Part 3: The Medium

3.10 Communication Through Art

Learning Objectives

  • To reflect on the value of art for risk communication.
  • To understand how to incorporate an artistic component into a communication campaign.


Art for Communication

The Crochet Coral Reef Project: A global participatory project to raise awareness of coral reef bleaching due to climate change.


A coral reef crocheted from yarn in a variety of colours and shapes.
This crocheted coral reef is made by people around the world and aims to teach people about the diversity and fragility of coral reefs.


Risk and Time: A Data Sculpture on Nature, Disasters, and Finance. At a forum on the impact of natural disasters on finance co-hosted by the World Bank and the Government of Vanuatu, a data sculpture summarized 25 years of disaster data.

#SciPop: Twitter users employ this hashtag to share ongoing efforts to communicate science via art.

A recurring theme in this text is the importance of engaging audiences with a message. There is a growing body of work that suggests that art can be used to engage audiences because humans are naturally visual creatures and art has the ability to elicit emotion.

While much of risk communication focuses on the cognitive domain of learning (i.e. comprehension and understanding), art can also stimulate the affective domain (i.e. appreciation, attitudes and feelings) (Friedman 2013). Perhaps because of its power to change attitudes, some work has also articulated that community-driven art engagement can affect meaningful change in some areas, such as around environmental issues (Evans 2014). Lesen et al. (2016) suggest that art can be a particularly effective medium for issues such as climate change which evoke emotional responses that promote behavioural change. Further, arts-based communication efforts have been shown to be particularly impactful when they are interactive and when the audience participates (i.e., the audience becomes a collaborator making the art as opposed to a passive observer of the art) (Lesen et al. 2016). See this article by Dr. Timothy Caufield for a more detailed description of the value of bringing art to science communication.

All of this sounds good, right? Engage your audience, involve them in the process, make some art and affect change. But perhaps you’re saying, how do I get started? I’m not an artist, so how can I use art to communicate my message effectively? This is where the value of collaboration comes in. Collaboration with artists at the outset of a communication campaign can help to identify appropriate uses of art and opportunities to engage communities in risk-based art communications. This requires ongoing communication with collaborators as well as synchronizing goals, motivations and key outputs from the campaign.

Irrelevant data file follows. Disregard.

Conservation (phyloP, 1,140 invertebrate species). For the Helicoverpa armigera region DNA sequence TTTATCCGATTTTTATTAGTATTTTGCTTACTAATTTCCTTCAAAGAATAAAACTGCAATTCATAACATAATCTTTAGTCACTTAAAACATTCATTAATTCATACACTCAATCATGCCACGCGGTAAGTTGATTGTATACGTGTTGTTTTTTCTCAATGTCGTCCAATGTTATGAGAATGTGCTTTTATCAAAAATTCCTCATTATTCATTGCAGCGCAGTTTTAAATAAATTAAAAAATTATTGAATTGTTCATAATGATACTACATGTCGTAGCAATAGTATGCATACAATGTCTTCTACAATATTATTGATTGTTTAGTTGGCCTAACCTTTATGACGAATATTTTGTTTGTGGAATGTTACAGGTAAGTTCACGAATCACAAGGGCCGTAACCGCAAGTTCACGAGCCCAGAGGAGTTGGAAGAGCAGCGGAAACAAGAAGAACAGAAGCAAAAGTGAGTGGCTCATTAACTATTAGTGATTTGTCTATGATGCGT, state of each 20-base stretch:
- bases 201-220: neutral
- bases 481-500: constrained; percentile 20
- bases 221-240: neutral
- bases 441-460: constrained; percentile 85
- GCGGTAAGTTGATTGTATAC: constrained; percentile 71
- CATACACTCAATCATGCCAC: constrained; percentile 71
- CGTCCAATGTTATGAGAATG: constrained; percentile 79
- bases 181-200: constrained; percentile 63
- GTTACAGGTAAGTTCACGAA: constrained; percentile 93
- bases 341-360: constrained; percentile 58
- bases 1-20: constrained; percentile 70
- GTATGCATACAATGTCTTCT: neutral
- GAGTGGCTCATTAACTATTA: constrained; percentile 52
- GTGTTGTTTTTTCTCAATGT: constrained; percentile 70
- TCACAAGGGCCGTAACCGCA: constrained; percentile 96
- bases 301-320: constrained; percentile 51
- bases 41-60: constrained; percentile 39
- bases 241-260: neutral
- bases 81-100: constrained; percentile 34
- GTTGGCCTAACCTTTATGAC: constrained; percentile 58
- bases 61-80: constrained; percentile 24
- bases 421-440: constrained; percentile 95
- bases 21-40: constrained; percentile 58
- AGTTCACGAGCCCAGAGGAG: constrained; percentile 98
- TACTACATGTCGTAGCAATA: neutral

When developing a communication campaign involving art, Lesen et al. have outlined a number of important considerations, including:

  • What are your goals? Are the goals of the scientist and artist aligned?
  • Who are your collaborators and what is the extent of the collaboration?
  • Who is participating in the project?
  • Who is your audience and what are the learning outcomes for the audience?
  • How will you assess if your goal is achieved (e.g. participant surveys, audience size/attendance)?
  • How will you evaluate both the scientific and artistic value of the project?

For more detailed information on how to conduct project evaluation and collaborative team performance measures using art, see the 2016 Lesen et al. article.


Key Takeaways

  • Art can be a valuable medium for risk and science communication because it appeals to people’s visual sense and can elicit emotions.
  • To incorporate artistic components in your communication campaign, engage artists from the community and identify shared goals and outputs early on in the project.


Media Attributions


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The Mission, the Message, and the Medium Copyright © by Chelsea Himsworth, Kaylee Byers, and Jennifer Gardy is licensed under a Creative Commons Attribution-NoDerivatives 4.0 International License, except where otherwise noted.

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